From Music to Magic & Innovation to Execution: NeuRhythm


On a trip to the Methodist hospital, I encountered the da Vinci robot, a system for robotic surgery. The machine used various artificial intelligence techniques to teach the system underlying algorithms for subtasks including cutting, suturing, palpation, dissection, retraction, and debridement. Understanding how AI could revolutionize healthcare opened my eyes to the impact an interdisciplinary approach could yield. 


Little did I know, a deep fascination with this phenomenon would manifest itself into months of effort, weeks of sleepless nights, and hours of research. It became the pivotal spark for my best friend Divya Khatri and I’s innovation: NeuRhythm


NeuRhythm is our patent-pending neurotherapy headset that uses patient-personalized music and multi-class neural networks (an AI approach) to ease anxiety and stressful disorientation in Alzheimer’s patients. 


On March 3, 2022, I had the honor and privilege of displaying my work with NeuRhythm at The Village High School’s annual Innovation Day summit as both a stage presenter and keynote speaker. I addressed an audience of parents, students, and visitors on the importance of innovation in education and how my journey with NeuRhythm changed my life. 


In 2022, months of hard work came to fruition when NeuRhythm was named a Conrad Challenge Global Innovator and an MIT THINK Semifinalist. I was inducted into the Sigma Xi: Scientific Research Honor Society and my partner and I applied for a provisional patent for our design. 


But more than the accolades and honors, NeuRhythm allowed me to move beyond the content of youth and attempt to investigate the ways in which time and age distort our memories of the ones we love. In a world that has become increasingly data-driven, where patients can so easily devolve into lists of numbers and be forced into algorithmic boxes in search of an exact diagnosis, my journey with NeuRhythm taught me the importance of considering the many dimensions of the human condition. The notion that Alzheimer’s patients could not only hear but be touched and healed by music through therapeutic technology transformed my perspective on innovation in medicine.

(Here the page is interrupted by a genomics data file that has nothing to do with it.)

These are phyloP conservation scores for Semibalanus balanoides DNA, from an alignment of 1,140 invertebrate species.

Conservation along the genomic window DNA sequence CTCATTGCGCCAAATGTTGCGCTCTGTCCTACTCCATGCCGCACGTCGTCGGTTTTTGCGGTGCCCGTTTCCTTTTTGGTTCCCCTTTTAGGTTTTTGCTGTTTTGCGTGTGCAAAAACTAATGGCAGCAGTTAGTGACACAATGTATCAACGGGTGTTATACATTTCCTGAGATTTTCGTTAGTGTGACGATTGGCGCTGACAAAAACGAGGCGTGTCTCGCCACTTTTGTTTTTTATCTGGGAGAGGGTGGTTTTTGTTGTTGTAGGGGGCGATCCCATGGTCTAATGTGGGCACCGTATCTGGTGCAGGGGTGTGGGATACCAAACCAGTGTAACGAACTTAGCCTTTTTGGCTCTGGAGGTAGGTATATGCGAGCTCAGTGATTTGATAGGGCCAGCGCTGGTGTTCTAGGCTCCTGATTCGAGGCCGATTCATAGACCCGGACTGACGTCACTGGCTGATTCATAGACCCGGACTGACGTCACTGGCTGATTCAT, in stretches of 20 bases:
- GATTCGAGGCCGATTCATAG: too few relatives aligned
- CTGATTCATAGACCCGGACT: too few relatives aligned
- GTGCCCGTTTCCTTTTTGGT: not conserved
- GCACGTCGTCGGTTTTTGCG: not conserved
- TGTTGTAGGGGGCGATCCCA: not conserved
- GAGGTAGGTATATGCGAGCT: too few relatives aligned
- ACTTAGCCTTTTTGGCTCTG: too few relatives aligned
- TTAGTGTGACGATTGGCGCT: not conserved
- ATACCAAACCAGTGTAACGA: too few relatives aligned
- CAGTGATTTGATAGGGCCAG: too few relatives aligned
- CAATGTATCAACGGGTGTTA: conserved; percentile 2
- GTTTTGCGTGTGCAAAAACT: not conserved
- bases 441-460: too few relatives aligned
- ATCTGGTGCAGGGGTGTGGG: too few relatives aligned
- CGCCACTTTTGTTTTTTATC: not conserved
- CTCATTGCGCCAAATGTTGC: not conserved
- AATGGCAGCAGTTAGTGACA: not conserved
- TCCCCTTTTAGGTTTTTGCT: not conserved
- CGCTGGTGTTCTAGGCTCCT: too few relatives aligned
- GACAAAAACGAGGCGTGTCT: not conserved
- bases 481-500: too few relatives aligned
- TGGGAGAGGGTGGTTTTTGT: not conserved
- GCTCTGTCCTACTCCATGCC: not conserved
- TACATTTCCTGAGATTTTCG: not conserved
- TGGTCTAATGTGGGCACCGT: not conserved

The medical field should be involved with innovation because what doctors do is a direct result of it. When you take up the responsibility to care for someone, you better get it right, and you better be there when it doesn’t go right. In STEM, you are in a unique position to see problems and deal with them. A position that allows a creative mind to think, “Well, maybe there’s a better way.” 


I like to think back to Tom Fogarty’s story about being a scrub tech when he saw patients with blood clots in the artery of their leg and surgeons who operated on them. Fogarty made a simple observation that most of those patients came back for amputation. He wasn’t even in medical school then, but he pioneered the use of a balloon catheter to extract the clot and, as a result, changed the way we think about treating blood clots in the leg. That simple observation has now been used in more than 20 million patients. 


Innovation is observation, and observation takes perspective and patience. It often takes more than what’s before the eyes to truly understand the value and course of your craft. The puzzle. The mystery of it all. By throwing challenge after challenge at me, my journey with innovation through NeuRhythm helped me fall in love with this mystery of STEM over and over, ultimately paving my path for a career in neuroscience. Hence, Innovation Day at Village this year brought me an entirely new meaning to the concept itself. Innovation: Cultivate what you know to optimize how you decide.